Having lived in Cambridge for over a decade now, I occasionally find myself becoming rather blase about the city's charms - before a trip to the historic centre reminds me of why it's such a wonderful place.
With two small children to occupy, school holidays are often a good excuse to explore with them the historic and more picturesque parts of the city, so this Easter, I accepted an invitation from Lets Go Punting to meet one of the company's founders, Simon, for a chat whilst he chauffeured the three of us up and down the backs.
Passing the usual row of touts on Bridge Street, we followed the boardwalk on Quayside towards Jesus Green and found our host.
Simon has been working independently as a chauffeur for well over a decade now - having tried a day-job for a few years immediately after graduating and finding it not to his liking - and plies a second trade as a tree surgeon for the off season.
Unlike perhaps most punt chauffeurs, Simon is a local, being actually from Cambridge originally, and did not go to the university here; as a result, the bits of talk he gives us as we wind our way up and down the river focus more on Cambridge as a lived-in city, offering a local's eye view rather than merely a standardised recitation of the splendours of the university; the river as a trading route with the fens, its course and how the water levels have been managed over time.
It is a sunny but chilly day and so, despite it being the start of the season, the river is quiet. The children ask various questions, eat the snacks we have brought with us and have a go at taking photos (which I think they do rather well).
As anyone who has walked by the river on a hot summer's day will know, there is no shortage of punting touts eager for business, so I ask Simon how Let's Go Punting plans to tap into the market.
A relatively small start-up, the company's strategy is to offer something a little different from the usual chauffeured punts for tourists.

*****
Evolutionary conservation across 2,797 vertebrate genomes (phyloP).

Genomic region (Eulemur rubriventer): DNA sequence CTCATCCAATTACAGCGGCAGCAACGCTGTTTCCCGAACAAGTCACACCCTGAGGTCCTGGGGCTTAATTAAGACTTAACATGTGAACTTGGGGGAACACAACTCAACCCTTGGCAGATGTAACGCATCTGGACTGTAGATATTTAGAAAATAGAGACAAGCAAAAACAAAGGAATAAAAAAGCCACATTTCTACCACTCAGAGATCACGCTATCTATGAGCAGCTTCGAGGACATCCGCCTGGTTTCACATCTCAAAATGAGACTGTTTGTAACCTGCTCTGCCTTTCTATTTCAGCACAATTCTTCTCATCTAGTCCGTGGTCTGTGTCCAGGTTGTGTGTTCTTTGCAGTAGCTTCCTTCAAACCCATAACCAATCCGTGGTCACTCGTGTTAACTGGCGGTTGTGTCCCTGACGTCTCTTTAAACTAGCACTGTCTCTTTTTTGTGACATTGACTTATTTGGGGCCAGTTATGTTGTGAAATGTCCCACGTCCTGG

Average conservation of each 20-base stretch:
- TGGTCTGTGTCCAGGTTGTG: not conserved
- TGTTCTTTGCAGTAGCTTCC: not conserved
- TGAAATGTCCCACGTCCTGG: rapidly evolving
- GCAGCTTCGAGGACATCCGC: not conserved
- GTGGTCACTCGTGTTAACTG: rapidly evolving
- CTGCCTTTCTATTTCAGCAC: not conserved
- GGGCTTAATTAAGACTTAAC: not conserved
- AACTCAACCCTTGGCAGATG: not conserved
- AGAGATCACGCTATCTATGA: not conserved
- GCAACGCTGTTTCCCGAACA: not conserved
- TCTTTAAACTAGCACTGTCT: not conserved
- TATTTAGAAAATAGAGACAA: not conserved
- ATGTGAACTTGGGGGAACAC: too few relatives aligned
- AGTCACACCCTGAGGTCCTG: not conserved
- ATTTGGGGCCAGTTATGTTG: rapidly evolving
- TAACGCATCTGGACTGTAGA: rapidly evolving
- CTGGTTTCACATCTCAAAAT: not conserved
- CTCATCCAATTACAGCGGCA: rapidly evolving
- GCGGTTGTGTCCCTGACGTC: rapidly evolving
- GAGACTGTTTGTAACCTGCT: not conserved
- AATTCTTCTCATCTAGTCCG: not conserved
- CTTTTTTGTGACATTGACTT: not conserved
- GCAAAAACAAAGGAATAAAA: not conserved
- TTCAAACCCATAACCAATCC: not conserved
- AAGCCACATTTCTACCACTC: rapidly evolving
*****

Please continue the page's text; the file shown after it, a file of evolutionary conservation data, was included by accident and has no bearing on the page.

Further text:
Rather, the aim is to go after a more corporate and events-led market with "punting plus", that is punting plus something else, such as wine-tastings, afternoon teas or hot snacks.
Part of me finds this a little bit gimmicky - combining two experiences does not, in my opinion, make them into a single super-experience, it's just two experiences put together.
But that's my pedant's Old-School approach and the Combined Experience is the very stuff of corporate away-days, significant-birthday parties and the like; wine tasting on a punt is aspirational dynamite and ranks highly for dinner party one-upmanship for the generation that cannot ever merely do one thing at once.
From a business perspective, it's also a great point of differentiation - there are only a few examples of themed punting events, such as Halloween Punts, so as well as being a talking point, this potentially creating a new category.
The Combined Event also has the potential to be more effective from a marketing perspective as it allows two local companies to market jointly and thus share costs; there is also the potential for the fabled "revenue synergies" or cross-selling; try a wine you like on a punting trip and you are more likely to go back to the merchant to buy more.
And as I wrote in a previous post on branding, events are where it's at in marketing terms these days with, for example, rock bands making their money from touring rather than album sales.
Back at the quayside, we hop on to dry land, say our thanks and wander down to Jesus Green lock for a quick game of Pooh Sticks, before heading off in search of somewhere that serves mains with chips and ice-cream for lunch.
Lets Go Punting - http://www.letsgopunting.co.uk/
Image credits: King's College Chapel - http://www.cambridge2000.com/gallery/html/P7117484.html